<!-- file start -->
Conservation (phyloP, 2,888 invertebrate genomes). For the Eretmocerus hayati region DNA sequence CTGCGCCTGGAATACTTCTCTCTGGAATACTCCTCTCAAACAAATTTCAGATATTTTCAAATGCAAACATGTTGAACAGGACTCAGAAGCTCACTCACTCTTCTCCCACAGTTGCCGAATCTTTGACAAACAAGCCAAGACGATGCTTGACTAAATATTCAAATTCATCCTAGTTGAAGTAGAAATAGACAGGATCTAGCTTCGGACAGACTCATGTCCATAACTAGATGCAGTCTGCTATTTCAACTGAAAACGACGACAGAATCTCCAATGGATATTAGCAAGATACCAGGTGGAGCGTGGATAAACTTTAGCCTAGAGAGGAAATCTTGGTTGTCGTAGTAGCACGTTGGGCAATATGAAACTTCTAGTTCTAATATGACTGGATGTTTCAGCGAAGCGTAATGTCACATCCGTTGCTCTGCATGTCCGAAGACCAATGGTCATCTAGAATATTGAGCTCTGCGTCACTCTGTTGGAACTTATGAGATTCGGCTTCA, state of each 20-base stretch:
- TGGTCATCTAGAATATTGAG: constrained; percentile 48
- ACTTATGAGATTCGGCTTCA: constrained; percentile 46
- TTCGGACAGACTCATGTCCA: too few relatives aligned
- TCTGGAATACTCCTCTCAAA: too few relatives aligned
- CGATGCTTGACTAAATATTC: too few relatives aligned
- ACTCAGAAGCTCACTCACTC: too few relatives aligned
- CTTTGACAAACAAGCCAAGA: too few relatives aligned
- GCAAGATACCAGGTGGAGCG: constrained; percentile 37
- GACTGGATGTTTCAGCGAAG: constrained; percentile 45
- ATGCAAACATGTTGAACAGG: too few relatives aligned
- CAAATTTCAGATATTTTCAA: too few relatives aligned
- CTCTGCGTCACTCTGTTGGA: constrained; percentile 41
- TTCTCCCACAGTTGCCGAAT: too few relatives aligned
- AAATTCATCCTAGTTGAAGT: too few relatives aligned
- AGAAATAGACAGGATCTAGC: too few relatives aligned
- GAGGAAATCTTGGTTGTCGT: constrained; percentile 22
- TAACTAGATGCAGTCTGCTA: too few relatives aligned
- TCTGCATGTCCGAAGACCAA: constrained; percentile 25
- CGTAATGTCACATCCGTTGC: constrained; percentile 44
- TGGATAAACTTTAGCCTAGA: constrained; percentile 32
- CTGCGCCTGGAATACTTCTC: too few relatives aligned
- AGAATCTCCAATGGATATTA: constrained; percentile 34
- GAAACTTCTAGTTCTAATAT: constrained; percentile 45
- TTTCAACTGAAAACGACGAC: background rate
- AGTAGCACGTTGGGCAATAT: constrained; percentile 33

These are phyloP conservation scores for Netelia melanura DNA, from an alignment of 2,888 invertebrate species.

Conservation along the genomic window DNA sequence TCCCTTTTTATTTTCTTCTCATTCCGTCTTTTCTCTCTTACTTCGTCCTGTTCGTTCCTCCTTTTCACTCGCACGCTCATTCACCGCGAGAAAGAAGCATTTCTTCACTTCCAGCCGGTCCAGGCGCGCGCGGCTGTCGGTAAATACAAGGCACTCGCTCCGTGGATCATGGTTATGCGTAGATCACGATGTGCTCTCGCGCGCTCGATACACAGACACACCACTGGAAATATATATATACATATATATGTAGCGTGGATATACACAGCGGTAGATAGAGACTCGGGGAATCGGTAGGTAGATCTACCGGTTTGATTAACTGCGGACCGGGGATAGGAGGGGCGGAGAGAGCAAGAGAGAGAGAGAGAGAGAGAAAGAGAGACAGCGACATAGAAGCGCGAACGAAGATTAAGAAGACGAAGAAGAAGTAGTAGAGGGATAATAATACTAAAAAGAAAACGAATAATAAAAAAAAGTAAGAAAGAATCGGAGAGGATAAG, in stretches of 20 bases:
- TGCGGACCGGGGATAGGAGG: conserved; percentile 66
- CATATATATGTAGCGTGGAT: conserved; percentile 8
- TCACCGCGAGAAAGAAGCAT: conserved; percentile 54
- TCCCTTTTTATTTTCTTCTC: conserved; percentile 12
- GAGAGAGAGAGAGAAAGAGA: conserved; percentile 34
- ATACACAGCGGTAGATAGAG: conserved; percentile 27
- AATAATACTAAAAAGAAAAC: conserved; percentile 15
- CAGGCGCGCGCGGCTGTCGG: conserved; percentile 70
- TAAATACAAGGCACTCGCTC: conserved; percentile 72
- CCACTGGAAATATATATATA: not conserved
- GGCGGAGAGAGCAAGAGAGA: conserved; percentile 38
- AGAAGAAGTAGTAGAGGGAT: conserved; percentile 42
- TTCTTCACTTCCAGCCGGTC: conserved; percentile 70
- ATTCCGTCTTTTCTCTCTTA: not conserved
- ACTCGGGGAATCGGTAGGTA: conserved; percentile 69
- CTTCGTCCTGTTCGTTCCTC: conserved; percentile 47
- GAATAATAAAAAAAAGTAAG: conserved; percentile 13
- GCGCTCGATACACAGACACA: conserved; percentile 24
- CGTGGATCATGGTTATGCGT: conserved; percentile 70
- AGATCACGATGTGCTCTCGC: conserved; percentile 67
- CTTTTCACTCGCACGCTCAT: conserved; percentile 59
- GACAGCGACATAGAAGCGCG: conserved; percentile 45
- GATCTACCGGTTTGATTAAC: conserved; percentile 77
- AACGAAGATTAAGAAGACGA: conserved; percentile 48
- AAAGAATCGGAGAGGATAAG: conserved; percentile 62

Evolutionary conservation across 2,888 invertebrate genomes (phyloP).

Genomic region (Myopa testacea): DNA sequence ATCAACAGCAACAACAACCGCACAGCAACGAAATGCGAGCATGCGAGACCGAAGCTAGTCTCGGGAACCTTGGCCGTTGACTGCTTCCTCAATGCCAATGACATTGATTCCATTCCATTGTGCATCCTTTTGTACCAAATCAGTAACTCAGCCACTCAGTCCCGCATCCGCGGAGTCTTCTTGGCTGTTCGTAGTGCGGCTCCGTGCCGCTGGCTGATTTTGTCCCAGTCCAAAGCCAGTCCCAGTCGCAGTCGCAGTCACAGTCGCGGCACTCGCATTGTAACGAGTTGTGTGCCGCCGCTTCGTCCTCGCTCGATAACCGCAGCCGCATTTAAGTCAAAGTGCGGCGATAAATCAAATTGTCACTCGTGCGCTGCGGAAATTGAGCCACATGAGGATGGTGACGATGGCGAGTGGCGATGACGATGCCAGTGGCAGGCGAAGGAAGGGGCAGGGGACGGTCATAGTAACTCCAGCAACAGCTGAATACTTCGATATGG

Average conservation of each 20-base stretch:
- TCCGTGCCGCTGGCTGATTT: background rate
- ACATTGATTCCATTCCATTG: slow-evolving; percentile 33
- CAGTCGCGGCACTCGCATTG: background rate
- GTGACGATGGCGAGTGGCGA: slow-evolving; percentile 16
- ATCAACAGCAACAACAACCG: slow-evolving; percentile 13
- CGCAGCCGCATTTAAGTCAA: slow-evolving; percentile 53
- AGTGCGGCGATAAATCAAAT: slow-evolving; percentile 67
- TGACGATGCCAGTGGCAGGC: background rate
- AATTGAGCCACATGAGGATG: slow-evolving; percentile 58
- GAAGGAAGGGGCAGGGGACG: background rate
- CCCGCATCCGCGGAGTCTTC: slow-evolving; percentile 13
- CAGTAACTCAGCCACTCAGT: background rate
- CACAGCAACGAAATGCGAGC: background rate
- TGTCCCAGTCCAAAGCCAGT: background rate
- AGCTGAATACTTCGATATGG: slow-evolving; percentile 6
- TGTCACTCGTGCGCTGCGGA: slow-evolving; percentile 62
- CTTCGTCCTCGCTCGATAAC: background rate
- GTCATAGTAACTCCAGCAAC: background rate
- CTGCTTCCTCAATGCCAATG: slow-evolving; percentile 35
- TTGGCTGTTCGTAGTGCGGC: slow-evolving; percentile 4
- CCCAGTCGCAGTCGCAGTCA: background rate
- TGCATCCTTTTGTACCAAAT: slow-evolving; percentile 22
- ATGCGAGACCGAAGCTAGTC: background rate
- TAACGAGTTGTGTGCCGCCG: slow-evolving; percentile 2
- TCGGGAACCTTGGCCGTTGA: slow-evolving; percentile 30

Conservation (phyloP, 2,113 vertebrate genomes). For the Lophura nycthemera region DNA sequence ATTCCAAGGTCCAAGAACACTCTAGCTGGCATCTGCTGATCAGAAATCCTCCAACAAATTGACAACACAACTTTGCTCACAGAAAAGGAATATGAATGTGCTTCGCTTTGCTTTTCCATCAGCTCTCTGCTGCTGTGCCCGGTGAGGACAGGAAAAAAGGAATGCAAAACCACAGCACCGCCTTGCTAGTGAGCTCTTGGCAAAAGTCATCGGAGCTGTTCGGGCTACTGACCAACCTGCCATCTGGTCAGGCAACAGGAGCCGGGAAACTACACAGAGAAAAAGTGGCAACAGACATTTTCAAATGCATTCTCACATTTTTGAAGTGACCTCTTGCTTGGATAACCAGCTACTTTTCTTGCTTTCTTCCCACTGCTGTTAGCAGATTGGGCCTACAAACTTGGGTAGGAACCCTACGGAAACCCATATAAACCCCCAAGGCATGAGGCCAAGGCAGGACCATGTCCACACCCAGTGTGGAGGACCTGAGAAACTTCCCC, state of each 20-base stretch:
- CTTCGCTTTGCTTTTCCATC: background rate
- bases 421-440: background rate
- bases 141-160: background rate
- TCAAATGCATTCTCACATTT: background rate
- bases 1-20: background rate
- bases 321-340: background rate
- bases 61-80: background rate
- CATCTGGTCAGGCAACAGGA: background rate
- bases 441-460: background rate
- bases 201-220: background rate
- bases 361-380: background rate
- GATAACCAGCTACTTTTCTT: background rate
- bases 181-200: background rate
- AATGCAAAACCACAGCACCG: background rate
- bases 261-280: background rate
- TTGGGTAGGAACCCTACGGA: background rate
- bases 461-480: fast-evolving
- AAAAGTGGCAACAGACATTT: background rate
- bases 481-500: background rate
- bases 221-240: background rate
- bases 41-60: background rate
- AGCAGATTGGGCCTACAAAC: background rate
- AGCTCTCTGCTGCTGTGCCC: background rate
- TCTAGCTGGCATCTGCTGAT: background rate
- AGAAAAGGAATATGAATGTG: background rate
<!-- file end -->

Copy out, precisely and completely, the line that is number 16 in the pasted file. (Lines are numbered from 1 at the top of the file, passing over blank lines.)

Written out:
- AGAAATAGACAGGATCTAGC: too few relatives aligned